If you have not heard about it already, Ventura County residents will probably begin to hear more and more about the “Save Open-Space Agricultural Resources” (SOAR) ordinances/initiatives in the coming months. With some of the ordinances/initiatives set to expire in the year 2020, new initiatives will be put to a vote in the November 2016 election. In this post, we will give Ventura County residents a brief history of SOAR and how it may affect you in the future.
What is SOAR?
The SOAR ordinances/initiatives were established by several cities in Ventura County to require voter approval before any land outside of certain boundaries can be developed for urban purposes. Likewise, the county itself also has a SOAR ordinance that requires voter approval to make any changes that involve “Rural,” “Agricultural,” or “Open Space.” Basically, the purpose of SOAR is to protect the county’s agricultural land and prevent the urban sprawl that has happened in much of Southern California. There are limited exceptions to the voter approval requirement that can be found in each of the ordinances/initiatives for the individual cities. Copies of the individual ordinances/initiatives can be obtained by contacting the planning department or city clerk of the city that you are interested in. Likewise, the County SOAR ordinance can be obtained by contacting the Planning Division at the Ventura County Government Center in Ventura. In total, there are nine ordinances/initiatives that have been approved since 1995. Below is a list of the cities that have SOAR ordinances/initiatives and the dates that they were approved.
- San Buenaventura -November 7, 1995 and November 6, 2001
- Camarillo – November 3, 1998
- Oxnard – November 3, 1998
- Simi Valley – November 3, 1998
- Thousand Oaks – November 3, 1998
- Ventura County – November 3, 1998
- Moorpark – January 12, 1999
- Santa Paula – November 7, 2000
- Fillmore – January 17, 2002
SOAR is also a non-profit group that believes in the ordinances/initiatives and is dedicated to preventing further urban sprawl in the county. They claim to have over 1000 members located in every city in the county. For purposes of this post, any further mention of SOAR will be related to the ordinances/initiatives and not the group.
Benefits of SOAR
Although up for debate, the major benefit of the ordinances/initiatives is the prevention of urban sprawl. With a spectacular mix of hillside, mountains, beaches, and agriculture, Ventura County offers a setting that cannot be found in most Southern California counties, and maybe not even in the whole country. A lot of Ventura County residents would like to preserve the beauty of the county and prevent the development of more homes, stores, and/or strip malls. This allows them to get most of the benefits of living in an urban community without some of the downsides that come with urban living such as traffic, pollution, and high crime rates.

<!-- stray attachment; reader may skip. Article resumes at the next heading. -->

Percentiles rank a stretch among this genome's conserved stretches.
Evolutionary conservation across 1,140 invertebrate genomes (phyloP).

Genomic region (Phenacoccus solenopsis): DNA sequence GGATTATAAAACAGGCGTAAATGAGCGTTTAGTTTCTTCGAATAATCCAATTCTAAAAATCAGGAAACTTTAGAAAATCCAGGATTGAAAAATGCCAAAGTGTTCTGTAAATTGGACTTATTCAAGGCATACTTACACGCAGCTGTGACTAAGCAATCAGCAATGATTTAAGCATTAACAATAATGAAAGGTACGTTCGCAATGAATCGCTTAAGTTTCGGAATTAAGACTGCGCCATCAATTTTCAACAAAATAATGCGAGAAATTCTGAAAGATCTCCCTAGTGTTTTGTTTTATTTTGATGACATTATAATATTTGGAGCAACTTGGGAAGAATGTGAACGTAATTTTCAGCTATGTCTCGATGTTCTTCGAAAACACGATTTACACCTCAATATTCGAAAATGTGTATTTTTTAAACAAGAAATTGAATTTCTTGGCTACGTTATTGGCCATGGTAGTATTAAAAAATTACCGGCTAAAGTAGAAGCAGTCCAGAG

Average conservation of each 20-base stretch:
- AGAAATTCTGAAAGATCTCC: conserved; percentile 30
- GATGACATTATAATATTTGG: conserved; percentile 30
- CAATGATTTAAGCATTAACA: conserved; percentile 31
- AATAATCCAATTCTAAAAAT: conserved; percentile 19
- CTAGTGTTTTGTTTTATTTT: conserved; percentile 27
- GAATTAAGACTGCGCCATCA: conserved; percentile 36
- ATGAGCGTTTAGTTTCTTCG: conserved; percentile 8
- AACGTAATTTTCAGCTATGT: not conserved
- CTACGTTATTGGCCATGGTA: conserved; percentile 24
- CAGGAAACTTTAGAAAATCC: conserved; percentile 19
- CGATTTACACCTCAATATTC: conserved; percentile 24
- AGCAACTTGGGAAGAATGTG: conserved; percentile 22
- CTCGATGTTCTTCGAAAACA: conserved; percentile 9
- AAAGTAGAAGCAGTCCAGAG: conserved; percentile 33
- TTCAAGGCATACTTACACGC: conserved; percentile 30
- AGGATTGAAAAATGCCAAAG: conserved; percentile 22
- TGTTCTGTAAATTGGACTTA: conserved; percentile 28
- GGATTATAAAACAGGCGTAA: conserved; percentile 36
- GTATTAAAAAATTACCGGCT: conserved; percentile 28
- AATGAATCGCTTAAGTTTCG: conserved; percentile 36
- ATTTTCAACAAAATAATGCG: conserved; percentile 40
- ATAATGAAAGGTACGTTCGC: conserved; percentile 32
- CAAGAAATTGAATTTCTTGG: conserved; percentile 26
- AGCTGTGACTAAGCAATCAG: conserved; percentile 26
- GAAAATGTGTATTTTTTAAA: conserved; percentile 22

Downsides of SOAR
While preventing further development of land has its advantages, it also comes with a few negatives. One of the major downsides of the SOAR ordinances/initiatives is that it reduces the building of new homes. Many projections have population growth outpacing the amount of available housing. When the supply of homes is limited, this increases demand and therefore increases home prices and rent. With one of the highest housing prices in the nation already, some experts predict that housing will only become more unaffordable if we are not able to build new housing communities on some of the land that the SOAR ordinances/initiatives protect. A proposed solution to this is building high-rise type condo and apartment complexes, but that will obviously increase the amount of people living in a small area and may come with its own set of problems.
If you plan on living in Ventura county for more than the next few years, the SOAR ordinances/initiatives are something that you may want to become familiar with and keep an eye on as we get closer to the elections. The decision to let these ordinances/initiatives either expire or renew could have a profound effect on the future of Ventura County as you know it. For more information, you can read the Ventura County SOAR Questions and Answers. There is also a SOAR website that contains tons of information about the ordinances/initiatives as well as how you can volunteer for SOAR renewal in your city. If you would like to speak to your local city/county representative about SOAR, below is a list of contacts that you might find helpful.
- County of Ventura: Rosemary Rowan 805-654-2461
- City of Camarillo: Dave Norman 805-388-5360
- City of Fillmore: Kevin McSweeney 805/524-1500 ext. 116
- City of Moorpark: David Bobardt 805/517-6281
- City of Oxnard: Chris Williamson 805/385-8156
- City of Simi Valley: Peter Lyons 805/583-6769
- City of Thousand Oaks: John Prescott 805/449-2311
- City of Ventura Dave Ward 805/677-3964